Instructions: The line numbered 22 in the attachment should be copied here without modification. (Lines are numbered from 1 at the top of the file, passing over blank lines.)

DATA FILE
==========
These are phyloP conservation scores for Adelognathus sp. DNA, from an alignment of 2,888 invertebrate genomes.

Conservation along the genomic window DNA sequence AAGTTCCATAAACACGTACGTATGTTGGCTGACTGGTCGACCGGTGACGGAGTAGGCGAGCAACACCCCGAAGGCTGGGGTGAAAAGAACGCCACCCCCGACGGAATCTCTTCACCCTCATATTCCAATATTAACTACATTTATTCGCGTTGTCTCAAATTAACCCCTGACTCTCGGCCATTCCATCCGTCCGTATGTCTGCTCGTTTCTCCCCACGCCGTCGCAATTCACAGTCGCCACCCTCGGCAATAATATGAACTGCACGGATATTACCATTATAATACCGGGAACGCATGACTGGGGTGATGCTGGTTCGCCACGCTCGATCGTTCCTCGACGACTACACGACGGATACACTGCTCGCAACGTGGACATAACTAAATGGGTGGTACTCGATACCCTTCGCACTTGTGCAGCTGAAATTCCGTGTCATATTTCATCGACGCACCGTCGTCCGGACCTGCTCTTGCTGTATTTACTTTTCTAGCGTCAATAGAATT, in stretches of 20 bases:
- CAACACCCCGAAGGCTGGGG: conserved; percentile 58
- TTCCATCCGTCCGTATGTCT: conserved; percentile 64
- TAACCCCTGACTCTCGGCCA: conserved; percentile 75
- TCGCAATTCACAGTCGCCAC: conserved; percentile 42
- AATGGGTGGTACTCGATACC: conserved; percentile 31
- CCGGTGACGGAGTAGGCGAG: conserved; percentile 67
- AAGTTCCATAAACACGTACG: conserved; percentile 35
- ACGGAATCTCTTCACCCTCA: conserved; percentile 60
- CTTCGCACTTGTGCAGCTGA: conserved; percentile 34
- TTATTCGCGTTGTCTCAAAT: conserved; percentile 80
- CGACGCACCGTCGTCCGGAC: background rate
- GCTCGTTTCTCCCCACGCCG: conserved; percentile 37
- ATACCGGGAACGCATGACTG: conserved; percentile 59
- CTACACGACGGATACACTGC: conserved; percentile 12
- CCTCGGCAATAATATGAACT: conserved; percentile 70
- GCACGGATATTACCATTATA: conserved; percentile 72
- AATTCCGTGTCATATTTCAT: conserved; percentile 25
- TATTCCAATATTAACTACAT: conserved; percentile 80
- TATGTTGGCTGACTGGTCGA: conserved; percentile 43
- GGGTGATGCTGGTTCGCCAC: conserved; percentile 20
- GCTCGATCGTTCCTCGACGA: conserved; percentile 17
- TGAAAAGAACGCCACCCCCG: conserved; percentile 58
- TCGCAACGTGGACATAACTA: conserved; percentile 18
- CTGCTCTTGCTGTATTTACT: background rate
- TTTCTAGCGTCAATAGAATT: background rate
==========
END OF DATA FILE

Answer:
- GGGTGATGCTGGTTCGCCAC: conserved; percentile 20